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Castalian Spring

Corycian Cave and Environs

Marmara at Delphi

The Delphi Museum Gallery

Mount Parnassos

Up the Sacred Way

The Stadium at Delphi

The Temple of Apollo

The Theater at Delphi


Dr. J's Illustrated Sacred Way
at Delphi

9601MID.jpg (8774 bytes)A misty view of the Sacred Way of Delphi, with the Phaedriades, or "Shining Rocks," as a backdrop. It is difficult to discern, but the Way winds its way up the mountain in a series of serpentine turns, offering showcases at every turn for the votive offerings left behind by grateful city-states and island colonies. Delphi achieved the height of its fame during the 6th century BC, as Greece passed from the Archaic to the Classical Age. But stories from before and since abound: an old tale tells that Aesop met his death by being thrown from these very rocks, the punishment for mocking the gods.
IMG0042MID.jpg (7966 bytes)Greek city-states engaged in terrific one-upsmanship when it came to erecting votives to the oracle. For example, in this niche were showcased 37 bronze statues. They celebrated the Spartans' victory over the Athenians at Aegospotamoi in 404 BC, ending the Peloponnesian War and Athens' supremacy among Greek city-states. The monument was purposely erected directly across the Way from the Athenian monument celebrating victory at Marathon, which originally only held 13 statues (although those were made by Pheidias himself!).
IMG0043aMID.jpg (8773 bytes)The Kings of Argos monument also had a political message. The Argives celebrate their alliance with Thebes, together with whom they founded Messene in 369 BC. As a group, they stood against Spartan domination in southern Greece. This monument fostered good feelings between Thebes and Argos, mythical enemies but real-life allies against Sparta. 
IMG0050MIDx.jpg (5069 bytes)The Sacred Way was once lined with tens of buildings called "Treasuries," literally "place where gold things are put," which housed the valuable and beautiful votive offerings provided by individual city-states and colonies.  As a political oracle, Delphi served states, not individuals, and was rewarded by same. This frieze from the Siphnian Treasury (525 BC) survives and is on display in the Delphi Museum: it tells the story of how Herakles once came here and challenged Apollo for his tripod, the seat of his power.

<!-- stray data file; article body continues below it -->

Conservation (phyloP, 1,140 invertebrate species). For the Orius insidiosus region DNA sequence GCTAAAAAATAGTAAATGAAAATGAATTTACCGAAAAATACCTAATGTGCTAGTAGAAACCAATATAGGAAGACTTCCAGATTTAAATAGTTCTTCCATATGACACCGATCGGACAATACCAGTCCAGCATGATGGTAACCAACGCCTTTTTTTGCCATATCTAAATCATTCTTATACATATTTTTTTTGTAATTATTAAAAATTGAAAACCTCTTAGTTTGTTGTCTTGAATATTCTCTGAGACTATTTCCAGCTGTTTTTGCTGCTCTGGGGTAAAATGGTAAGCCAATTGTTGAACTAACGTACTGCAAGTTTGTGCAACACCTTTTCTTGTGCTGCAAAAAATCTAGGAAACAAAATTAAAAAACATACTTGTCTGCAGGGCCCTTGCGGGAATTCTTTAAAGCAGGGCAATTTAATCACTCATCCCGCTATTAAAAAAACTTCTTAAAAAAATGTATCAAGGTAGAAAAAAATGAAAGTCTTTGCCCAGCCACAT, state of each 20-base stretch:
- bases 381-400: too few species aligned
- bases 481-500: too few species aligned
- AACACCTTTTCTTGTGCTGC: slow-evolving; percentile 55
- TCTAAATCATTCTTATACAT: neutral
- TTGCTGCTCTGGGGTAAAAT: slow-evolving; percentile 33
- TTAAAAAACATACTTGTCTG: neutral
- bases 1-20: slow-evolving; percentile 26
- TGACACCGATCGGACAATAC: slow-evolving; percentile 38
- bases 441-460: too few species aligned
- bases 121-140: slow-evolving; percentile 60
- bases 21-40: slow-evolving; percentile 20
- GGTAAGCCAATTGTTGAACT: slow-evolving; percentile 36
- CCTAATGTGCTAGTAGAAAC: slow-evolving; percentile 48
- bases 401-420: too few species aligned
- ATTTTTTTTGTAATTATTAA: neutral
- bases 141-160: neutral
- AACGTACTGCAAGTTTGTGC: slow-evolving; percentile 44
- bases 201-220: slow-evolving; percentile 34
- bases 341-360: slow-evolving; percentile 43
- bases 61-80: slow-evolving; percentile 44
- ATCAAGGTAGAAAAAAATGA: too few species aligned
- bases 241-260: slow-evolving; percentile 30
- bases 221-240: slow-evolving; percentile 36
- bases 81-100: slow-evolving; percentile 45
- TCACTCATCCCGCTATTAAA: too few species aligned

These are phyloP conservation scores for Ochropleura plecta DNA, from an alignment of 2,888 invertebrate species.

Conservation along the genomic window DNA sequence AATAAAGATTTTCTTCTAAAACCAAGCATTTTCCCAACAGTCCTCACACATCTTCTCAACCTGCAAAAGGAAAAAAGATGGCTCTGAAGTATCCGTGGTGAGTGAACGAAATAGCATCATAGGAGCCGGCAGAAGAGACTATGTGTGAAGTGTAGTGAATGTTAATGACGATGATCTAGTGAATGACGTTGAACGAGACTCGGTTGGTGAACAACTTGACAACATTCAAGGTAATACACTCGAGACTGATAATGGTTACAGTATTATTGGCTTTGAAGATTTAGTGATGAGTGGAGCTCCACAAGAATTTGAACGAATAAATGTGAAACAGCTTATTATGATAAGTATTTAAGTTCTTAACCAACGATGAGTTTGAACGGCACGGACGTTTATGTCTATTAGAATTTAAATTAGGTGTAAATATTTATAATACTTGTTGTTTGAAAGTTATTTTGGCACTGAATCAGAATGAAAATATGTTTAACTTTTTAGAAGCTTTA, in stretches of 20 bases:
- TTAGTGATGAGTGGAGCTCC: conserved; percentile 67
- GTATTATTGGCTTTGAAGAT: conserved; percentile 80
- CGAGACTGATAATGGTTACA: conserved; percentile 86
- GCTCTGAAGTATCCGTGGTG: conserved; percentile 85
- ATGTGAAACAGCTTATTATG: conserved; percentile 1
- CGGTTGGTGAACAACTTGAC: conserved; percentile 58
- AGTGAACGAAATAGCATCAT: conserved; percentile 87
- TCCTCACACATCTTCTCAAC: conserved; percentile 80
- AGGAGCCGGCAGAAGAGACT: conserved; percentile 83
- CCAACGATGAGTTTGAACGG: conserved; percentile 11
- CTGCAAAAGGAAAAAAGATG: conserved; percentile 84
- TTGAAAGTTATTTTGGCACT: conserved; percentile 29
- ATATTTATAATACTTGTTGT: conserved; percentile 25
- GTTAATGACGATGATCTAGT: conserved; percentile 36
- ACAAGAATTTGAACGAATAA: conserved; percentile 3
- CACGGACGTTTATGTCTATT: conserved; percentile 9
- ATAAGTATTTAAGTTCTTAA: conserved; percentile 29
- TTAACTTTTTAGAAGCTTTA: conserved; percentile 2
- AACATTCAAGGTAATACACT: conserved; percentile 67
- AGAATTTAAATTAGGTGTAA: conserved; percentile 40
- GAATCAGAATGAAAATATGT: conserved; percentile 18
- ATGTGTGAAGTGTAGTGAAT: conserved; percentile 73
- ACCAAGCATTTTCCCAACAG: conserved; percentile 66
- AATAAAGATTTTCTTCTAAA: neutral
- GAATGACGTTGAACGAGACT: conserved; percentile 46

IMG0063XX.jpg (2825 bytes)IMG0072MID.jpg (8590 bytes)The Athenian Treasury is the only one to have been reconstructed (except for its roof, as the photo on the right shows). Not only the votives found inside, but the building itself stands as official Athenian thanks to the Oracle after their victory at Marathon in 490 BC. The political nature of this game is apparent here: although the Athenians were not favored by the oracle, they nevertheless established this shrine in a show of undeserved but politically correct gratitude and paid for it with the spoils from their successful rout of the Persians.
9407MID.jpg (8757 bytes)IMG0052MID.jpg (7157 bytes)The metopes from the Treasury of the Athenians depict the labors of Herakles and Theseus' victory over the Minotaur (right), as displayed in the Delphi Museum, and its original home (left). By associating Theseus with Herakles, the Athenians hoped to universalize their local Attic hero, Theseus. The rear wall was covered with more than 150 inscriptions, including a hymn to Apollo complete with musical notation.
9406MID.jpg (8611 bytes)There is a reason that Delphi became such a significant site in Greek history, religion and politics: when Zeus sent forth two eagles from far-flung corners of the earth in search of the center of the world, they met here, over Delphi. This omphalos, Greek for "belly-button," marks sacred Delphi as that center. This is just a concrete representation; the original omphalos was housed inside the adyton of the Temple of Apollo. Even by Pausanias' time it had been replaced.
IMG0071MID.jpg (9804 bytes)The Rock of the Sibyl Herophile, immediately below the Temple terrace. Pausanias claims that she is the one who composed the Hymn to Apollo while under the influence of the god Apollo (10.12.1)
IMG0045aMID.jpg (8523 bytes)IMG0051X.jpg (2036 bytes)The columns in the photo on the left mark the 30 meter long Stoa of the Athenians, where in 478 BC they displayed war trophies taken from the Persians. The inscription refers specifically to thwarting Xerxes' ingenious plan to cross the Hellespont using tied-together ships as a bridge. Pausanias mistakenly attributes this to the Peloponnesian War era. (X.2.4-5) The Sphinx of the Naxians, 570-560 BC (right), towered into the air right next to it: the 8 foot tall (2 1/2 meter) sphinx sits atop a 44-flute Ionic column that towered 35 feet (11 1/2 meters) into the air.
IMG0046aMID.jpg (8074 bytes)One of the most celebrated monuments of antiquity, the Tripod of Plataea celebrated the defeat of the Persians by 31 Greek city-states at Plataea in 479 BC and was financed by 1/10 their spoils. Three intertwined serpents made of gold supported a gold cauldron. Constantine the Great removed the monument to his Hippodrome, and fragments of it are still on display today in Istanbul. 
IMG0069MID.jpg (9405 bytes)The Temple of Apollo, the sine qua non of the Sacred Way, is so important that it has its own Illustrated Temple of Apollo Page.

copyright 2001 Janice Siegel, All Rights Reserved
send comments to: Janice Siegel (jfsiege@ilstu.edu)

date this page was edited last: 08/02/2005
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